A raft of exit poll results predict that Narendra Modi will return to power as India’s prime minister, although the alliance he heads might command a smaller parliamentary majority than the one that won him the office in 2014.
Exit polling agencies and television stations have been asking samples of citizens for their choices as they left voting booths in the nationwide election, conducted in seven phases over the last five weeks. India’s electoral rules prohibited these survey results from being published until Sunday evening, when the last leg of voting ended.
The news channel NDTV, averaging a host of published exit polls, calculated that the Bharatiya Janata Party (BJP) and its allies will win roughly 300 out of the 542 seats up for election. The opposition Congress party and its allies were expected to win about 127.
The predictions synced almost perfectly with the BJP’s own expectations. In a press conference two days ago, Amit Shah, the party president, cited the same round figure of 300.
In relative terms, this would be a slide for the BJP. Five years ago, Mr Modi stormed into office with his alliance of parties winning 336 seats.
His opposition, however, campaigned on the prime minister’s string of broken promises and his failure to reform the economy. Unemployment is high, economic growth has slowed, and the manufacturing and agriculture sectors have shrunk. Minorities have frequently found themselves victimised, to the point of violence and murder, by mobs claiming to espouse the Hindu-nationalist principles of the BJP.
Given these factors, as well as India’s well-known habit of voting incumbents out after a single term, the election was expected to be a harder-fought affair than the exit polls indicate.
On television channels on Sunday, analysts prefaced every discussion of these survey results with a disclaimer: that exit polls have often been wrong in the past, and frequently starkly so.
The BJP knows this only too well. In 2004, when the party was campaigning for a second term in power, it expected to win comfortably. The economy seemed to be booming, and all exit polls indicated a romp home. Instead, the Congress and its allies won, and served two successive stints in power before Mr Modi was able to revive his party.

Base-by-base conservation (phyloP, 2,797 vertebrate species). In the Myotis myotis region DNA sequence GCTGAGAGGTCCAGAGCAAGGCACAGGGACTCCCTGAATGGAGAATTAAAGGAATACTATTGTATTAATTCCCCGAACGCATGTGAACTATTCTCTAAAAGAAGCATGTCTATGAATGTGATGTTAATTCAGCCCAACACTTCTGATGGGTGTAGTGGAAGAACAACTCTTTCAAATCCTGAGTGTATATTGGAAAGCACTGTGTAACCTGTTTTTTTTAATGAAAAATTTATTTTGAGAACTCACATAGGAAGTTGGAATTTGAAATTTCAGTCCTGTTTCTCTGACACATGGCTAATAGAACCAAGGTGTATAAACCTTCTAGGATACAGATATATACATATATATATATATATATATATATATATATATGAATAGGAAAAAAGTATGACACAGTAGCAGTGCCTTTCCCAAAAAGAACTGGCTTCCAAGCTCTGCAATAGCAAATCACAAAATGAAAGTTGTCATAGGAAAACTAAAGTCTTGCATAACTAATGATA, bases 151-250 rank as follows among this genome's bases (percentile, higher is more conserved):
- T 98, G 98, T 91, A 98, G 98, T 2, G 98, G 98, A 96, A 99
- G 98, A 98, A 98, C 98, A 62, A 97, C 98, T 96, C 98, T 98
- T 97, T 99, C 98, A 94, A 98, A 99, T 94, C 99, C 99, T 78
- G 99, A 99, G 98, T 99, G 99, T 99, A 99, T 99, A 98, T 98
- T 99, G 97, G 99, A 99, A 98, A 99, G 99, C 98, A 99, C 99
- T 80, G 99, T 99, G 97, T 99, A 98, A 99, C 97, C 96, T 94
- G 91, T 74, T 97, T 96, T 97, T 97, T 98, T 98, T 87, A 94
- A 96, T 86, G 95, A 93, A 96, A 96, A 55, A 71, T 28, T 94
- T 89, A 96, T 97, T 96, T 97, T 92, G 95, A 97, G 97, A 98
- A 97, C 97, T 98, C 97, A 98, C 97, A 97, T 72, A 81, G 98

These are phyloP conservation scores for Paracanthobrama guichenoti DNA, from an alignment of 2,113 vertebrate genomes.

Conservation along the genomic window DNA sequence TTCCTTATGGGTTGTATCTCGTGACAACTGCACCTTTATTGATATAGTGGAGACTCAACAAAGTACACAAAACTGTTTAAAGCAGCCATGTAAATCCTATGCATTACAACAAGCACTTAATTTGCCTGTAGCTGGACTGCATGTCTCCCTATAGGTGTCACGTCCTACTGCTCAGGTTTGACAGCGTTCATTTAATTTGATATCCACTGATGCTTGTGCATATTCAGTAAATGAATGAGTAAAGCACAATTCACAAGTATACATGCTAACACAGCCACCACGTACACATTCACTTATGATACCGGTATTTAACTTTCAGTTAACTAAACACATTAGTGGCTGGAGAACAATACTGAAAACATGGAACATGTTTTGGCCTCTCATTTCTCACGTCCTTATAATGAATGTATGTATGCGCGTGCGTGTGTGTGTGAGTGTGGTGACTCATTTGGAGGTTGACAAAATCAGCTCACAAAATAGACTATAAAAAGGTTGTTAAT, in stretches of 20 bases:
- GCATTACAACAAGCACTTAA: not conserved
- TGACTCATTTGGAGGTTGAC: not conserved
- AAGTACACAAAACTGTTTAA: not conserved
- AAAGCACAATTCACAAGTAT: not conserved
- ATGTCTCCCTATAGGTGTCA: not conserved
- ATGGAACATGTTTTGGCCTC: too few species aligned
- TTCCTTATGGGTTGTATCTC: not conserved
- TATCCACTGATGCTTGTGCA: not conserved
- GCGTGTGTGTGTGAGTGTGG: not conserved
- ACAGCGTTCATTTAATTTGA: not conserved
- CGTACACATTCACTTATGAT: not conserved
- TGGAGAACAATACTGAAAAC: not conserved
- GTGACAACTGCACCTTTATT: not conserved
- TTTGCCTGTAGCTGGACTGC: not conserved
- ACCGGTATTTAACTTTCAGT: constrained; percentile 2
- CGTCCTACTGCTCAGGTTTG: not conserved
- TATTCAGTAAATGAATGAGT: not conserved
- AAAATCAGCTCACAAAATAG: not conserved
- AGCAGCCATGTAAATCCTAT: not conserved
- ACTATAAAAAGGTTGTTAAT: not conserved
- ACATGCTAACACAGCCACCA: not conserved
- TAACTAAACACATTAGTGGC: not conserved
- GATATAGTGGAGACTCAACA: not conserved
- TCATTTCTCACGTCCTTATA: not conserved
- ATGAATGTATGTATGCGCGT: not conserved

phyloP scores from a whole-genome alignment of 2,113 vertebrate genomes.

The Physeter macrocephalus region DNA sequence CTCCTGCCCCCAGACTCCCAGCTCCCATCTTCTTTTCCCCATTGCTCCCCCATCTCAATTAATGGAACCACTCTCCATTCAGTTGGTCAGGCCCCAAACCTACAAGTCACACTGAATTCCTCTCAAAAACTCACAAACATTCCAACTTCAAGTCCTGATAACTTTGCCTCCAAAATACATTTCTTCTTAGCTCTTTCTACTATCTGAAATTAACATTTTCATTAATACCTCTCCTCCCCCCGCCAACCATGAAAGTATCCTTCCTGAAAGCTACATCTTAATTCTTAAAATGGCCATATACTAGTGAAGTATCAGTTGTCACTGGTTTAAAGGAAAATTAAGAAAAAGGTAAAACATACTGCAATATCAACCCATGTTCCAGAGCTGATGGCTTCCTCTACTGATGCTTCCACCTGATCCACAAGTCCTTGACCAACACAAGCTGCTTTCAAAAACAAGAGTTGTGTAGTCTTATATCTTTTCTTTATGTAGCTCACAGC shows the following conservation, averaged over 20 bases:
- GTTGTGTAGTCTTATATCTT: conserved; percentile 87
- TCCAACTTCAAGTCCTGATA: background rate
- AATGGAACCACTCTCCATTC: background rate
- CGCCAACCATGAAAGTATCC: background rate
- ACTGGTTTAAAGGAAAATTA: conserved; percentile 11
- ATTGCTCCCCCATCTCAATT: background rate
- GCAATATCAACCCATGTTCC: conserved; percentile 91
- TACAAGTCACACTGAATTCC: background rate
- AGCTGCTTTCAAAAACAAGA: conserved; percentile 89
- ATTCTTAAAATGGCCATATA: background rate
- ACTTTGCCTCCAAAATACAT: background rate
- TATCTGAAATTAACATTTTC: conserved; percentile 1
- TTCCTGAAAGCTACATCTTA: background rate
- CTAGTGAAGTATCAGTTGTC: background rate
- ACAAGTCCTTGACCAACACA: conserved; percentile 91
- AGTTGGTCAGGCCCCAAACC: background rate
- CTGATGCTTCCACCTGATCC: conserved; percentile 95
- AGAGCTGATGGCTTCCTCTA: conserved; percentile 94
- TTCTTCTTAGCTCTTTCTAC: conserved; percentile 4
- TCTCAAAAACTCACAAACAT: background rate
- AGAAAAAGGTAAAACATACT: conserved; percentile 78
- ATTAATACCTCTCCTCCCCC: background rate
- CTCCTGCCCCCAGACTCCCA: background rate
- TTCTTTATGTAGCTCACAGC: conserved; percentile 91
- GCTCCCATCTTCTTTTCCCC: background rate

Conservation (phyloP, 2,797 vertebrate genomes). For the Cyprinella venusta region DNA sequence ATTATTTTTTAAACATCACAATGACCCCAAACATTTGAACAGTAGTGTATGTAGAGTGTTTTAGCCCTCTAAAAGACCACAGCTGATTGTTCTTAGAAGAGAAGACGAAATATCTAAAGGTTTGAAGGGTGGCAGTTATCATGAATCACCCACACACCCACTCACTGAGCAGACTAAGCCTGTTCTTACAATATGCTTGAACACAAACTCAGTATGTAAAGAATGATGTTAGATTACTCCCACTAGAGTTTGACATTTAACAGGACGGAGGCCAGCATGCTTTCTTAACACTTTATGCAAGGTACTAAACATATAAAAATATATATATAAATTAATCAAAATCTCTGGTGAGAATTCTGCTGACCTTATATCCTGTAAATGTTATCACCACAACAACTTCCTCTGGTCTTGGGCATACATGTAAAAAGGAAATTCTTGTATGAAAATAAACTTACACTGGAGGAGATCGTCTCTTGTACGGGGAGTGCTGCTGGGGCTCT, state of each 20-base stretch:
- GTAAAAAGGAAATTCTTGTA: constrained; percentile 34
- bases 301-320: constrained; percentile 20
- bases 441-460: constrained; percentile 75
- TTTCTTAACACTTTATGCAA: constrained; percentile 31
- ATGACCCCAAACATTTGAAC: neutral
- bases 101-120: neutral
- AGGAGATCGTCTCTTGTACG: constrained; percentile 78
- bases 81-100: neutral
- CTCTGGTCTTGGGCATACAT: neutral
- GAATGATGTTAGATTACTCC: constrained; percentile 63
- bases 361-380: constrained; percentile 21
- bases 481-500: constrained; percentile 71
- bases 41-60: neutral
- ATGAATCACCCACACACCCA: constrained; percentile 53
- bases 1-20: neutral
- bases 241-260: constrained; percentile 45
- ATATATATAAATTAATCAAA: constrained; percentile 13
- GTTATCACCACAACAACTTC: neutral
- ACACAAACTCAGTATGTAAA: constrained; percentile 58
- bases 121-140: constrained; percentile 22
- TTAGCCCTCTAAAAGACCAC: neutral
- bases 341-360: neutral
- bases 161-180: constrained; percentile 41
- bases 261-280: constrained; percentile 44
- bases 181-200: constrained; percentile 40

That story repeats itself in variation. In 2009, only one agency showed that the Congress and its partners would secure more than 200 seats; it went on to win 262. More recent exit polls got the results wrong in state elections in Chhattisgarh and Bihar.
Methodologies may have evolved, but they never capture voter sentiment perfectly. Even in Australia on Saturday, the Liberal Party leader Scott Morrison bucked exit poll forecasts to win a new term in office. Mr Morrison seemed unable to believe it himself, calling his victory a “miracle”.
Sunday’s exit polls showed several internal divergences as well. In the battleground state of Uttar Pradesh – where 200 million of India’s 1.2 billion people live – one poll showed the BJP’s alliance winning just 22 out of 80 seats. Another showed them winning 51.
Raheel Khursheed, whose firm AnthroAI analysed words and sentiments put out across a range of public media – newspapers, social media, job boards, forums – in Uttar Pradesh, said that he believed the BJP would win 21 seats in the state. He allowed for a further margin of nine seats that may swing the party’s way.
That still represents a sharp dip from 2014, when the BJP famously won 71 out of 80 seats. “But it looks like they’ve apparently gained in Bihar, in Odisha, in Maharashtra, in West Bengal,” Mr Khursheed said. “So it isn’t making any difference if they’re losing seats in Uttar Pradesh.”
Uniformly, though, the polls presented a poor performance for the Congress – better than the 44 seats it managed in 2014, but still a long way from its heyday.
Spokespersons from the BJP celebrated the results of the exit polls, but other politicians dismissed them.
“I don’t trust exit poll gossip,” said Mamata Banerjee, the chief minister of West Bengal whose Trinamool Congress party is fiercely opposed to the BJP. “I appeal to all opposition parties to be united, strong and bold. We will fight this battle together.”
Ms Banerjee also hinted that the BJP was manipulating the results of voting by tinkering with the electronic voting machines used across the country.
Much may still change. The exit polls may have, once again, gotten it all entirely wrong. More crucially, given India’s Westminster system of parliament, governments are often formed or dissolved on the strength of party alliances.
These alliances may shift and reform over the next few days. Already on Sunday – coincidentally, as the finale of the episode of Game of Thrones was aired – signs emerged that parties will test new partnerships and jockey for power.
Mayawati, leader of one of the two big regional parties in Uttar Pradesh that had announced a pre-election alliance, will meet leaders of the Congress on Monday. The two factions had rejected any suggestion of a tie-up earlier, but they have in common an opposition to Mr Modi. The prospect of the BJP’s return to power may well encourage them to look past their previous acrimony.
But the arithmetic might nonetheless be unable to favour the Congress. In a television interview, Vivek Reddy, a BJP spokesman, voiced his party’s belief: “We can reject the possibility that the Congress and its allies are anywhere near forming the next government of India."